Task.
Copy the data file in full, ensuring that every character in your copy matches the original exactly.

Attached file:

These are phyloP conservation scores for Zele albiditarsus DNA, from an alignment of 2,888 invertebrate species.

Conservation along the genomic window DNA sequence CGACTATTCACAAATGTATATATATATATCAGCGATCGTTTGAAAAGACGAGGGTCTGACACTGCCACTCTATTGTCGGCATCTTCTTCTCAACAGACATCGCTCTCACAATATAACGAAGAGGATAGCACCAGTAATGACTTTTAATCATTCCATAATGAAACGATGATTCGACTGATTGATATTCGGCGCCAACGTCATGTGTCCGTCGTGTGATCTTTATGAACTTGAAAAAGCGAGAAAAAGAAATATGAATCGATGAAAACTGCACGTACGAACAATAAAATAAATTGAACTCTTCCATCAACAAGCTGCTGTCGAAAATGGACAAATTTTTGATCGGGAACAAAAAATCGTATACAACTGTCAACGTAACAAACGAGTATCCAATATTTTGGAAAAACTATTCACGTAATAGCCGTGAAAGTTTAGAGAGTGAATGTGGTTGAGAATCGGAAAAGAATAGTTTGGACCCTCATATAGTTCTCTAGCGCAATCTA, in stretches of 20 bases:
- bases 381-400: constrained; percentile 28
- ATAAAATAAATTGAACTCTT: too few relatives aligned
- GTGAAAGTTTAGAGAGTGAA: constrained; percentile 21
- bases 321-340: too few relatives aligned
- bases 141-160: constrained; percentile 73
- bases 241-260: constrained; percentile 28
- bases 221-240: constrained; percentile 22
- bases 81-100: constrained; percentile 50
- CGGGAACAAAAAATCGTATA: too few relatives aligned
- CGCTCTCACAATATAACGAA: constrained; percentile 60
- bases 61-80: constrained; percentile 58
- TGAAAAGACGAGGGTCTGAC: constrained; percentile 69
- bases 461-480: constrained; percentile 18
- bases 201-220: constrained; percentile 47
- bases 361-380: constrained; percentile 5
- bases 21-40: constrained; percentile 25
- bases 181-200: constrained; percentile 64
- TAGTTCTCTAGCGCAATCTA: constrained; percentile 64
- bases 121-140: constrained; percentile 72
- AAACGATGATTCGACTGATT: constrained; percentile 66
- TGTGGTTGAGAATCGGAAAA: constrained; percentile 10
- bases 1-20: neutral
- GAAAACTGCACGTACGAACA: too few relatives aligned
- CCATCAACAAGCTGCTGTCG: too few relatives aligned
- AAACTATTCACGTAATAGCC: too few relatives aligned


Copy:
These are phyloP conservation scores for Zele albiditarsus DNA, from an alignment of 2,888 invertebrate species.

Conservation along the genomic window DNA sequence CGACTATTCACAAATGTATATATATATATCAGCGATCGTTTGAAAAGACGAGGGTCTGACACTGCCACTCTATTGTCGGCATCTTCTTCTCAACAGACATCGCTCTCACAATATAACGAAGAGGATAGCACCAGTAATGACTTTTAATCATTCCATAATGAAACGATGATTCGACTGATTGATATTCGGCGCCAACGTCATGTGTCCGTCGTGTGATCTTTATGAACTTGAAAAAGCGAGAAAAAGAAATATGAATCGATGAAAACTGCACGTACGAACAATAAAATAAATTGAACTCTTCCATCAACAAGCTGCTGTCGAAAATGGACAAATTTTTGATCGGGAACAAAAAATCGTATACAACTGTCAACGTAACAAACGAGTATCCAATATTTTGGAAAAACTATTCACGTAATAGCCGTGAAAGTTTAGAGAGTGAATGTGGTTGAGAATCGGAAAAGAATAGTTTGGACCCTCATATAGTTCTCTAGCGCAATCTA, in stretches of 20 bases:
- bases 381-400: constrained; percentile 28
- ATAAAATAAATTGAACTCTT: too few relatives aligned
- GTGAAAGTTTAGAGAGTGAA: constrained; percentile 21
- bases 321-340: too few relatives aligned
- bases 141-160: constrained; percentile 73
- bases 241-260: constrained; percentile 28
- bases 221-240: constrained; percentile 22
- bases 81-100: constrained; percentile 50
- CGGGAACAAAAAATCGTATA: too few relatives aligned
- CGCTCTCACAATATAACGAA: constrained; percentile 60
- bases 61-80: constrained; percentile 58
- TGAAAAGACGAGGGTCTGAC: constrained; percentile 69
- bases 461-480: constrained; percentile 18
- bases 201-220: constrained; percentile 47
- bases 361-380: constrained; percentile 5
- bases 21-40: constrained; percentile 25
- bases 181-200: constrained; percentile 64
- TAGTTCTCTAGCGCAATCTA: constrained; percentile 64
- bases 121-140: constrained; percentile 72
- AAACGATGATTCGACTGATT: constrained; percentile 66
- TGTGGTTGAGAATCGGAAAA: constrained; percentile 10
- bases 1-20: neutral
- GAAAACTGCACGTACGAACA: too few relatives aligned
- CCATCAACAAGCTGCTGTCG: too few relatives aligned
- AAACTATTCACGTAATAGCC: too few relatives aligned